In other words, the NPR team did a great job of handling the basic issue in this story -- which is the surge in Muslims converting to Christianity during the current tensions in Europe, caused by the bloodbaths taking place in various parts of the Middle East, broadly defined.
But in this one section, NPR editors -- as we say here at GetReligion -- didn't know what they didn't know.
It is very common on the religion beat to find words that have multiple meanings. The word "charismatic" means radically different things, depending on the pews in which people are sitting. Conservative Baptists and Catholics both use the word "priesthood," as in priesthood of the believer. They would disagree on many details. I could go on and on.
This is why it's crucial for a news organization as influential as NPR to have in-house professionals on the religion beat, veterans who know the vocabulary used in different flocks.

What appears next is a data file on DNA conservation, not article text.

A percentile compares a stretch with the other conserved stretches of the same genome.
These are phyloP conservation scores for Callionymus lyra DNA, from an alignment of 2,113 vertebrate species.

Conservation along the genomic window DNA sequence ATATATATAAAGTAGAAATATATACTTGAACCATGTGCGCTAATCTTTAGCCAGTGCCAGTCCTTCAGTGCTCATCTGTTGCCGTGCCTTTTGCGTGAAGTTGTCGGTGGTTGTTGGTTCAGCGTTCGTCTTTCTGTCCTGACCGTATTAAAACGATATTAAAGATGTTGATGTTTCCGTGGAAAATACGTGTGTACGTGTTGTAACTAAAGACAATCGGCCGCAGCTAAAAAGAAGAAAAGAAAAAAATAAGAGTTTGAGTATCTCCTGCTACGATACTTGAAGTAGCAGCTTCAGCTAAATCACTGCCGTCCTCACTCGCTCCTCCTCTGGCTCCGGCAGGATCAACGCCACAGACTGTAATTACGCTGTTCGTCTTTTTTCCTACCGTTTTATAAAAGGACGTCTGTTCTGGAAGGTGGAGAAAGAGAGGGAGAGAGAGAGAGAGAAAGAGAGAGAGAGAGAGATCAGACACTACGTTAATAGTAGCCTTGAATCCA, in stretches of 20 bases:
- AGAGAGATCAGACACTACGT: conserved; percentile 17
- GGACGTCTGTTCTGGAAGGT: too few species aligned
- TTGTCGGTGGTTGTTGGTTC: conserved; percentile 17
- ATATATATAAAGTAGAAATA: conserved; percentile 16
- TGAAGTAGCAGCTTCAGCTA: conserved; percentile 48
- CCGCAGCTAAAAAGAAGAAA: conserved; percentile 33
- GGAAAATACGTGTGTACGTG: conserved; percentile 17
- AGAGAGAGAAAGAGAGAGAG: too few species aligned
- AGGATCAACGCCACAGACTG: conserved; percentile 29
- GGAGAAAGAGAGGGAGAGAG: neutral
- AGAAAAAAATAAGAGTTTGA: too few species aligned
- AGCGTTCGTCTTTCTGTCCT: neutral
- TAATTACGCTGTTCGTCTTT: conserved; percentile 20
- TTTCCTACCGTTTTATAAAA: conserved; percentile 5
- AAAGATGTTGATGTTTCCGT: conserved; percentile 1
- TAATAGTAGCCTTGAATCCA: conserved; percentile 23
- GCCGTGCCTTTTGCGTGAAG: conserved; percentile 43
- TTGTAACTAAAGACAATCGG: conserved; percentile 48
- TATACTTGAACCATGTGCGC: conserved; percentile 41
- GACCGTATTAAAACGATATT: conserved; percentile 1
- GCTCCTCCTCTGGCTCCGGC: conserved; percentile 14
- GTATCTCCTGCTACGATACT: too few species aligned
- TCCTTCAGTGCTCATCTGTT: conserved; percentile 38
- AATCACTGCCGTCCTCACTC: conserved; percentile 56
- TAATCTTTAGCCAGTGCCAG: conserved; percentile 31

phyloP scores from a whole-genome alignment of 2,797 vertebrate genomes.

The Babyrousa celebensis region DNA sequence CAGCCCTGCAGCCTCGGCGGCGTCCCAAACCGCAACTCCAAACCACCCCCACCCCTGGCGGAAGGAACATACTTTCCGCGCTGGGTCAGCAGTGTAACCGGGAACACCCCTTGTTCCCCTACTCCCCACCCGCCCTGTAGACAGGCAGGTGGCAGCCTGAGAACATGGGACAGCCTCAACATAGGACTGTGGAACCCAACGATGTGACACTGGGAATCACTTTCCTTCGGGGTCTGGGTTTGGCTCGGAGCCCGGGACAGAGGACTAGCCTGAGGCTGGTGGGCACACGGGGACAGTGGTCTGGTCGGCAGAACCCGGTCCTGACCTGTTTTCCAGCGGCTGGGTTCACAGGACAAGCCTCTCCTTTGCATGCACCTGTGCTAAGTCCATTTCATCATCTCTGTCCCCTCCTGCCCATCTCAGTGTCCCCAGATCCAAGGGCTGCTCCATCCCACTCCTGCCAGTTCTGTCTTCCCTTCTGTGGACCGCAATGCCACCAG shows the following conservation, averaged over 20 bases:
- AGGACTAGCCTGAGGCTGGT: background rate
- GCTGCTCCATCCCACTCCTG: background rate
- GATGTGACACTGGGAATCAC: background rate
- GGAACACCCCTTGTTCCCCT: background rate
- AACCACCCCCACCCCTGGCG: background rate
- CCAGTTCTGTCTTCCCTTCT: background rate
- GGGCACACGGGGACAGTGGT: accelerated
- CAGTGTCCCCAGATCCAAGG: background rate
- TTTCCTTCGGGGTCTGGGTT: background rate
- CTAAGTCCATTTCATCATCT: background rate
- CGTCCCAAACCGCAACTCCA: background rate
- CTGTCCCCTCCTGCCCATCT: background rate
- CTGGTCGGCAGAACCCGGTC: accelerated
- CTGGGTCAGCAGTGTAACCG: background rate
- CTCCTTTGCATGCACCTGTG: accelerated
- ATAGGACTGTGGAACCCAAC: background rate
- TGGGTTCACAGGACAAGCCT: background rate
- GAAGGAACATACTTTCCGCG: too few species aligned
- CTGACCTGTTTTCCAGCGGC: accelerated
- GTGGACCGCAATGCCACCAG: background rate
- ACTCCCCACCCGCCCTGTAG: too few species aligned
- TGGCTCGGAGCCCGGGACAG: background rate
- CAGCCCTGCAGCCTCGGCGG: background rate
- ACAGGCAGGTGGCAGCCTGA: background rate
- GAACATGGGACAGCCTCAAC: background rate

But the key here is to applaud a solid job on the main issue -- the conversion story itself. This is a hot topic in various parts of the world and, for old-school liberals, an important human rights issue. After all, as stated in the 18th article of the Universal Declaration of Human Rights at the United Nations:
Everyone has the right to freedom of thought, conscience and religion; this right includes freedom to change his religion or belief, and freedom, either alone or in community with others and in public or private, to manifest his religion or belief in teaching, practice, worship and observance.
This is a life and death issue in many parts of the world. There are important stories linked to this human rights issue, and NPR covered the basics. Carry on.